Saturday, December 16, 2017
Health

Dental care in the ER is costing us millions — and not helping patients

Dental problems are driving a growing number of Floridians to the emergency room — and costing taxpayers millions of dollars, according to a new study published in the Journal of Public Health Dentistry.

The study found the number of dental-related visits to Florida emergency departments surged from 104,642 in 2005 to 163,900 in 2014, an increase of about 57 percent.

The total charges over that period increased more than threefold, reaching $193.4 million in 2014. Roughly half was billed to Medicaid or Medicare.

That's a sizable expense — especially considering most emergency rooms aren't equipped to treat the underlying problem.

"The emergency department is about the least appropriate, most expensive place you can go for dental care," said Dr. Scott Tomar, a professor of dentistry at the University of Florida and a co-author of the study. "In most cases, they give the patient a painkiller and antibiotics, and tell them they really need to get to a dentist."

Dr. Dina Howell, the chief dental officer for the Tampa Family Health Centers, called the trend "a major problem across the state."

"It's not cost-effective at all," she said.

So why are more people with tooth pain filling Florida's emergency rooms?

Some experts blame the state Medicaid program.

In Florida, Medicaid plans are required to cover only emergency dental services — namely denture-related procedures, extractions and the draining of any abscesses. Since 2014, the plans have offered some expanded benefits, from oral exams to X-rays.

Finding a provider can be difficult. Studies show only about 860 dentists, or about 8 percent of professionally active dentists statewide, participate in the Medicaid program.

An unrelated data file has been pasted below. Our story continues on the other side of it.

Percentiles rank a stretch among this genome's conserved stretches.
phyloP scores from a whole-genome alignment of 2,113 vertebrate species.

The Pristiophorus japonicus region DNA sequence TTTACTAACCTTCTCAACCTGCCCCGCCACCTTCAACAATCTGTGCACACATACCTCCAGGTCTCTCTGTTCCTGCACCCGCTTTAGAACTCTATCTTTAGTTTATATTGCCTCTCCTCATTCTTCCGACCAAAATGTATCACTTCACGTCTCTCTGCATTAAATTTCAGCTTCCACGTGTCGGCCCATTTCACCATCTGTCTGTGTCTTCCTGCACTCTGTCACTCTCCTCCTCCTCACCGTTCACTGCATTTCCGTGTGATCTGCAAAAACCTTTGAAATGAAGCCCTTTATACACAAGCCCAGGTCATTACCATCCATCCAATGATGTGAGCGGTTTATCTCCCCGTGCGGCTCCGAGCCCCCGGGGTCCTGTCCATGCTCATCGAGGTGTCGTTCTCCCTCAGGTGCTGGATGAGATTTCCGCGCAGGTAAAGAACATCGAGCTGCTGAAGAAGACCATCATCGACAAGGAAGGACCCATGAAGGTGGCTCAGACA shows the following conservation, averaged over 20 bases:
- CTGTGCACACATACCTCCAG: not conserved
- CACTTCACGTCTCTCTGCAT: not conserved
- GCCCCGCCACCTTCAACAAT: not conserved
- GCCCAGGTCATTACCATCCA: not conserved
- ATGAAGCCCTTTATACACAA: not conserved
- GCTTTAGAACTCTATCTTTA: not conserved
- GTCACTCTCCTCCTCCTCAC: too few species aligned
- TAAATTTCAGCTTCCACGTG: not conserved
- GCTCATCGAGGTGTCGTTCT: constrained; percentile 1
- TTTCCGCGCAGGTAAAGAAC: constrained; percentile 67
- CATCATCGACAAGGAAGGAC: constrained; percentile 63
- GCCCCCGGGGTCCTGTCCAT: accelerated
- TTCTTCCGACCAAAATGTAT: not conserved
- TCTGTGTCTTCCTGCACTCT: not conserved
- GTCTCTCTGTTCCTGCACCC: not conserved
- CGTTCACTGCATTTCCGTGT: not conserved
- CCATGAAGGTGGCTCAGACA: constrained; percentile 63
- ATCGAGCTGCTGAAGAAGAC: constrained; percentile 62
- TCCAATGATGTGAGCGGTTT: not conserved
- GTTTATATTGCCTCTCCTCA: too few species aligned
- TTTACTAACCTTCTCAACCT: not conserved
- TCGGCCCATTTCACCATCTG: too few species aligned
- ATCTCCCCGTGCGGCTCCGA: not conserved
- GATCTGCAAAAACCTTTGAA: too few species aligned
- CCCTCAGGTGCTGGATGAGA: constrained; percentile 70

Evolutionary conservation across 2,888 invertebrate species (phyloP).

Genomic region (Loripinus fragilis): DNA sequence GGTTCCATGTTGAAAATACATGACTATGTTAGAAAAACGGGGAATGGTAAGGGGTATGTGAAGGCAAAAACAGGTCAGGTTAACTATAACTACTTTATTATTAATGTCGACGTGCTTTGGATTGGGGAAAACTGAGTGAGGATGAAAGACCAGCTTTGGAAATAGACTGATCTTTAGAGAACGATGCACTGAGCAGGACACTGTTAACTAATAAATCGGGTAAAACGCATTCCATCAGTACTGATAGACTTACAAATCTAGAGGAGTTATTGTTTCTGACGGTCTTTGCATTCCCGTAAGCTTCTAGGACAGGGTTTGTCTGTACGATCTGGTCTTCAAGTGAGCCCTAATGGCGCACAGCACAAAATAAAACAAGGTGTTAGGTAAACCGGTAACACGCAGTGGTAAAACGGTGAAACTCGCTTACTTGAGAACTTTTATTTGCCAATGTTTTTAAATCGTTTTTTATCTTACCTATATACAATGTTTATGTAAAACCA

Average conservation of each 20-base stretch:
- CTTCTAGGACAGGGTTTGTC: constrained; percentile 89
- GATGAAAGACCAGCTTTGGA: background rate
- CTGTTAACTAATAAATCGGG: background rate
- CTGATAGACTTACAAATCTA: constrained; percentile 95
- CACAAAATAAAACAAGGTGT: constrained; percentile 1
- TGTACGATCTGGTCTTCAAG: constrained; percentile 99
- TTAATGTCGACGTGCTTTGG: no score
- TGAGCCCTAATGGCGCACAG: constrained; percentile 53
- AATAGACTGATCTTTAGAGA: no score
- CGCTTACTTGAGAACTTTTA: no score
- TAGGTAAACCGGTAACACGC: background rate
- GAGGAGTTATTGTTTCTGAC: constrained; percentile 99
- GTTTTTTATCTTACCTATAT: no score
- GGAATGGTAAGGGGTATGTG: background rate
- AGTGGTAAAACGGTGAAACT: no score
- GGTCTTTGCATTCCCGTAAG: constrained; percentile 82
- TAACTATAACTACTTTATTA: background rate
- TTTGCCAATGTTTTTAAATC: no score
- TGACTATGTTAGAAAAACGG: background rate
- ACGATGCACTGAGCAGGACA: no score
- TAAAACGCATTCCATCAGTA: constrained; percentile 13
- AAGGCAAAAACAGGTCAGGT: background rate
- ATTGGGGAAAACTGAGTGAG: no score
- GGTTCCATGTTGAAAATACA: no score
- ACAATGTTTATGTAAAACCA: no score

"Very few private-practice dentists will see Medicaid patients, and that's a fact statewide," said Kim Herremans, executive director of the Greater Tampa Bay Oral Health Coalition. "The reimbursement rates are very low."

Herremans said many adults in the Medicaid program aren't getting fillings and root canals when they need them — and wind up in serious pain.

The numbers bear that out. Nearly 40 percent of Florida patients who sought dental-related care in an emergency room in 2014 were covered under Medicaid, the study found.

It wasn't only Medicaid enrollees.

Another 38 percent of visits were by people who did not have medical insurance and paid out of pocket. Eleven percent went through commercial insurance.

Those people may have put off preventive care and routine visits because of rising costs, said Tomar, the professor involved in the study.

"The cost of dental care has far exceeded the rate of price increase for pretty much any other goods or services," he said. "Even for middle-class folks, dentistry is becoming increasingly expensive."

On average, the charges for patients who visited the ER with tooth troubles were $1,430.35 — less than the $4,545.68 average charge for all other visits, the study found, but no small burden on Medicaid.

Tomar said that money would be better spent on preventive services and early treatment.

"We could have prevented a lot of this by providing access to routine dental care and simple fillings," he said. "Instead we wait until patients wind up in pain or with an acute infection — and the person still walks out with the underlying cause untreated."

Floridians have options for dental care outside of private providers. The federally subsidized Tampa Family Health Centers, for example, operate 10 dental clinics with 80 dental chairs across Hillsborough County. The centers accept Medicaid, Medicare and private health insurance, and also offer "self-pay" prices based on income.

Last year, the centers served more than 26,000 dental patients, said Howell, the chief dental officer. Three-quarters were at or below the federal poverty level, she added.

The patients on Thursday afternoon included 30-year-old Diana Chavez, who paid $20 out-of-pocket for a routine cleaning.

Chavez said she considers oral health an important part of overall health. She had serious tooth pain and swelling last year, and is taking steps to prevent it.

"I want to avoid the emergency room," she said.

Contact Kathleen McGrory at [email protected] or (727) 893-8330. Follow @kmcgrory.

   
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